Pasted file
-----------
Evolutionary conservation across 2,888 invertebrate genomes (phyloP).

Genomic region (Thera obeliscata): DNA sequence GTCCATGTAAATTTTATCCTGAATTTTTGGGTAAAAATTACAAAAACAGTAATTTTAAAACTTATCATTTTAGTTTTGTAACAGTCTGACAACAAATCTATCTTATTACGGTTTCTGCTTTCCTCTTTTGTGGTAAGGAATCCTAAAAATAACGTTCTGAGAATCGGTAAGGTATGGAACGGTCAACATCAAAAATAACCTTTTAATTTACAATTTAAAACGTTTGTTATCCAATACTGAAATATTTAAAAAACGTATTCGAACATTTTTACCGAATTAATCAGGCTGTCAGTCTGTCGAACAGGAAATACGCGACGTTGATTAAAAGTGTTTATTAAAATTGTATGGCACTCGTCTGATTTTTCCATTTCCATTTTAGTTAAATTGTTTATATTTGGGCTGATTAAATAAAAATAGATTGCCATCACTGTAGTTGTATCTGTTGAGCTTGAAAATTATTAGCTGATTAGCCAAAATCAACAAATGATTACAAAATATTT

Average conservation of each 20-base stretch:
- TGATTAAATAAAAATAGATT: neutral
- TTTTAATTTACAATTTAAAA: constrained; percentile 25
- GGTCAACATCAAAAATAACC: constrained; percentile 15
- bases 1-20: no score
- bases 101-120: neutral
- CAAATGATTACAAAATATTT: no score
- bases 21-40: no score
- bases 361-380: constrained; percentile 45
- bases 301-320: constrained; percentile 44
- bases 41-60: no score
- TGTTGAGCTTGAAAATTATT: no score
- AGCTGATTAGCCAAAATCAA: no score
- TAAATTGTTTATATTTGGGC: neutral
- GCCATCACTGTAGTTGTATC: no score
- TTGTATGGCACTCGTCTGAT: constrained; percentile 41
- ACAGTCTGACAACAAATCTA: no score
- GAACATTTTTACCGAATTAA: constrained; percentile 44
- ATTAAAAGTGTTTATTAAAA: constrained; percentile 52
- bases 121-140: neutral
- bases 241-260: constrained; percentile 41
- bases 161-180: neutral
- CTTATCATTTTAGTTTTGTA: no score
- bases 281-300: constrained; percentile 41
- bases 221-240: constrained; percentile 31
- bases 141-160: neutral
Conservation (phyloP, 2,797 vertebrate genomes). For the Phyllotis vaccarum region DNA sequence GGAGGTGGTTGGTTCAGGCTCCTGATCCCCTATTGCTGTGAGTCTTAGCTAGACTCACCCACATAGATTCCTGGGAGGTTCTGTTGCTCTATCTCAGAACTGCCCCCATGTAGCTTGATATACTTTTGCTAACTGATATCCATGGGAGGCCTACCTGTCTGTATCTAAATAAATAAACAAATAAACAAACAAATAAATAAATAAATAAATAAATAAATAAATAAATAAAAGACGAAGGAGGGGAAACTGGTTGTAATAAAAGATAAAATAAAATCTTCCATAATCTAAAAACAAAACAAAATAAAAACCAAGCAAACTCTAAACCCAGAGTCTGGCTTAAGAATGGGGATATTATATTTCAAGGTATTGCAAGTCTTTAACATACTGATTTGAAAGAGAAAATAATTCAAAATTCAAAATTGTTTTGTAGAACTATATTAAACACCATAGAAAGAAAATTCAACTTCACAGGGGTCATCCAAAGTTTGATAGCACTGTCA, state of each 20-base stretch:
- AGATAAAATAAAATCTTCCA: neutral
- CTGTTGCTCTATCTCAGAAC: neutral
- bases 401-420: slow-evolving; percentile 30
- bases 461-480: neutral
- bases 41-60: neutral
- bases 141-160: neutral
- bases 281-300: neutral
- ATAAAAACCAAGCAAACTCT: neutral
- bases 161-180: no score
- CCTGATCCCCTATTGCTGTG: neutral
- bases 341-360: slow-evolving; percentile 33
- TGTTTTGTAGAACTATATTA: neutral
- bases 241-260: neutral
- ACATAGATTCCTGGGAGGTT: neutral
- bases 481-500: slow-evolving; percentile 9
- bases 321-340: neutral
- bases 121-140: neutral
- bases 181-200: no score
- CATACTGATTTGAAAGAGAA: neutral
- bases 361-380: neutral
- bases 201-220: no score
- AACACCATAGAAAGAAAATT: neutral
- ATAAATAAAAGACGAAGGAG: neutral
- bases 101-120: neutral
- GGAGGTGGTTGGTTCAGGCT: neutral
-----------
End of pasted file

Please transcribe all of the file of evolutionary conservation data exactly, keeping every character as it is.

Evolutionary conservation across 2,888 invertebrate genomes (phyloP).

Genomic region (Thera obeliscata): DNA sequence GTCCATGTAAATTTTATCCTGAATTTTTGGGTAAAAATTACAAAAACAGTAATTTTAAAACTTATCATTTTAGTTTTGTAACAGTCTGACAACAAATCTATCTTATTACGGTTTCTGCTTTCCTCTTTTGTGGTAAGGAATCCTAAAAATAACGTTCTGAGAATCGGTAAGGTATGGAACGGTCAACATCAAAAATAACCTTTTAATTTACAATTTAAAACGTTTGTTATCCAATACTGAAATATTTAAAAAACGTATTCGAACATTTTTACCGAATTAATCAGGCTGTCAGTCTGTCGAACAGGAAATACGCGACGTTGATTAAAAGTGTTTATTAAAATTGTATGGCACTCGTCTGATTTTTCCATTTCCATTTTAGTTAAATTGTTTATATTTGGGCTGATTAAATAAAAATAGATTGCCATCACTGTAGTTGTATCTGTTGAGCTTGAAAATTATTAGCTGATTAGCCAAAATCAACAAATGATTACAAAATATTT

Average conservation of each 20-base stretch:
- TGATTAAATAAAAATAGATT: neutral
- TTTTAATTTACAATTTAAAA: constrained; percentile 25
- GGTCAACATCAAAAATAACC: constrained; percentile 15
- bases 1-20: no score
- bases 101-120: neutral
- CAAATGATTACAAAATATTT: no score
- bases 21-40: no score
- bases 361-380: constrained; percentile 45
- bases 301-320: constrained; percentile 44
- bases 41-60: no score
- TGTTGAGCTTGAAAATTATT: no score
- AGCTGATTAGCCAAAATCAA: no score
- TAAATTGTTTATATTTGGGC: neutral
- GCCATCACTGTAGTTGTATC: no score
- TTGTATGGCACTCGTCTGAT: constrained; percentile 41
- ACAGTCTGACAACAAATCTA: no score
- GAACATTTTTACCGAATTAA: constrained; percentile 44
- ATTAAAAGTGTTTATTAAAA: constrained; percentile 52
- bases 121-140: neutral
- bases 241-260: constrained; percentile 41
- bases 161-180: neutral
- CTTATCATTTTAGTTTTGTA: no score
- bases 281-300: constrained; percentile 41
- bases 221-240: constrained; percentile 31
- bases 141-160: neutral
Conservation (phyloP, 2,797 vertebrate genomes). For the Phyllotis vaccarum region DNA sequence GGAGGTGGTTGGTTCAGGCTCCTGATCCCCTATTGCTGTGAGTCTTAGCTAGACTCACCCACATAGATTCCTGGGAGGTTCTGTTGCTCTATCTCAGAACTGCCCCCATGTAGCTTGATATACTTTTGCTAACTGATATCCATGGGAGGCCTACCTGTCTGTATCTAAATAAATAAACAAATAAACAAACAAATAAATAAATAAATAAATAAATAAATAAATAAATAAAAGACGAAGGAGGGGAAACTGGTTGTAATAAAAGATAAAATAAAATCTTCCATAATCTAAAAACAAAACAAAATAAAAACCAAGCAAACTCTAAACCCAGAGTCTGGCTTAAGAATGGGGATATTATATTTCAAGGTATTGCAAGTCTTTAACATACTGATTTGAAAGAGAAAATAATTCAAAATTCAAAATTGTTTTGTAGAACTATATTAAACACCATAGAAAGAAAATTCAACTTCACAGGGGTCATCCAAAGTTTGATAGCACTGTCA, state of each 20-base stretch:
- AGATAAAATAAAATCTTCCA: neutral
- CTGTTGCTCTATCTCAGAAC: neutral
- bases 401-420: slow-evolving; percentile 30
- bases 461-480: neutral
- bases 41-60: neutral
- bases 141-160: neutral
- bases 281-300: neutral
- ATAAAAACCAAGCAAACTCT: neutral
- bases 161-180: no score
- CCTGATCCCCTATTGCTGTG: neutral
- bases 341-360: slow-evolving; percentile 33
- TGTTTTGTAGAACTATATTA: neutral
- bases 241-260: neutral
- ACATAGATTCCTGGGAGGTT: neutral
- bases 481-500: slow-evolving; percentile 9
- bases 321-340: neutral
- bases 121-140: neutral
- bases 181-200: no score
- CATACTGATTTGAAAGAGAA: neutral
- bases 361-380: neutral
- bases 201-220: no score
- AACACCATAGAAAGAAAATT: neutral
- ATAAATAAAAGACGAAGGAG: neutral
- bases 101-120: neutral
- GGAGGTGGTTGGTTCAGGCT: neutral